LSU entered its annual rivalry game with Tulane needing a win to secure a share of the Southern Conference title. Unfortunately for the Greenies, a case of influenza swept through the team, including its best player, Don Zimmerman. Tulane asked for a delay, which Huey, being Huey, refused. LSU easily won 14-0 for its first win over Tulane since 1926, in a game dubbed the “Influenza Game.”

The SEC Forms

LSU was one of three teams to claim the Southern Conference title, which had now swelled to 23 teams. Like the SIAA before it, the league had simply become too unwieldy, so Dr. Sanford of Georgia convinced 13 schools, all west and south of the Appalachian Mountains, to form a new conference. Unlike the SIAA, the split was amicable and was due to geography not a rules dispute.

Jones would start a sophomore in his first year of eligibility at quarterback, Abe Mickal, a Lebanese-born future doctor who would earn the nickname Miracle Mickal. He was a star right away, throwing a 40-yard pass on his very first play from scrimmage, He would manage touchdown throws of 48 and 57 yards on the season, a far more difficult feat than today, as the ball was rounder and more difficult to grip and throw.

His 27-yard touchdown pass and extra point would be enough for LSU to eke out a tie against Vanderbilt, and he scored all seven points in a win against Tennessee on the season’s final day. Tennessee’s Beattie Feathers won the first SEC player of the year award, but it was the second teamer Mickal who outplayed him and secured the win, 7-0. It was the first time in Neyland’s career that the Vols were held scoreless.

Abe Mickal, LSU’s greatest quarterback?
LSU Photograph Collection, RG #A5000,Louisiana State University Archives

LSU would finish the 1933 season undefeated, 7-0-3, but those ties would cost them the SEC title to Alabama, who went 5-0-1 in conference play. A tie to hated Tulane cost LSU the title.

LSU was dubbed “Champions of Three Conferences With No Crown to Wear.” LSU defeated the Southern champion, South Carolina, by 23 and the Southwest champion, Arkansas, by 20. Alabama had just one tie, to an Ole Miss team LSU beat 31-0, but LSU and Alabama did not play that season.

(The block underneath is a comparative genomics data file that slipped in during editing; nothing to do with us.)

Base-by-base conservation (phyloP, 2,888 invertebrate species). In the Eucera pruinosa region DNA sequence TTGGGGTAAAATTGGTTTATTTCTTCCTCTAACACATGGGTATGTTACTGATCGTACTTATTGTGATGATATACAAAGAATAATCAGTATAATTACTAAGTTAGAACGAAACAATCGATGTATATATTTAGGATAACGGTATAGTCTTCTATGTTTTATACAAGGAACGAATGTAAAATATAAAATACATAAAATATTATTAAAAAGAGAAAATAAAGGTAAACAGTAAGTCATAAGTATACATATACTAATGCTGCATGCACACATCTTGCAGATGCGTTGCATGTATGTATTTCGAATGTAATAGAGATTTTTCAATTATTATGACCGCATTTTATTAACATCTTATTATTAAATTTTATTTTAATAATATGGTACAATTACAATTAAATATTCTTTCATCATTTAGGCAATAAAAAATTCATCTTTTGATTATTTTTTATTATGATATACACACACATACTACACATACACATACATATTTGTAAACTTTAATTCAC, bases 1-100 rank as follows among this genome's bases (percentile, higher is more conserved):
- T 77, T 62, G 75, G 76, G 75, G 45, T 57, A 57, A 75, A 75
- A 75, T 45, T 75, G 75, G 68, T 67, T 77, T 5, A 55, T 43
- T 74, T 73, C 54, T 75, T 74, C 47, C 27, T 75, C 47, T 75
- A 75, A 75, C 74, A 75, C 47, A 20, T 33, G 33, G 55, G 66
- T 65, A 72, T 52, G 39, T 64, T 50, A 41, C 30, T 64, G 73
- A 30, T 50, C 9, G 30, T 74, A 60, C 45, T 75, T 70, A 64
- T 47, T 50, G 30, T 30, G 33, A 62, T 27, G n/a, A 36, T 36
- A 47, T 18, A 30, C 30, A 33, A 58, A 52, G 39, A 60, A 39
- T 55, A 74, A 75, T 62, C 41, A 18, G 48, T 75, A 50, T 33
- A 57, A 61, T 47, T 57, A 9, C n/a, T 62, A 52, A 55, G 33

The Kingfish Takes Center Stage Again

For the first two years of Biff Jones’ tenure, Huey Long was relatively true to Middleton’s word. He toned down his act and contented himself to being the chief cheerleader and top recruiter for LSU, rather than getting into outright interference.

But the successes of 1932-33 went straight to his head, and Huey wanted some of the credit. LSU won a conference title and then had an undefeated season, not a bad start to the Biff Jones Era. Yet there was also the sense that part of the success was due to a bevvy of talent, supplied by Long’s extraordinary efforts.

LSU would kick off the hotly anticipated 1934 season with a thrilling comeback draw in Houston against the eventual SWC champion Rice Owls. Down 9-0 midway through the fourth, the Tigers forced a safety and then found a spectacular punt return by Rock Reed set up a late game-tying score.

The Tigers would return home for a game under the lights against SMU, but ticket sales were sluggish. As this was early in the night game experiment, Heard promised large payouts to opposing teams to play in Tiger Stadium at night and now risked losing a lot of money on the game. The culprit? The circus had come to town.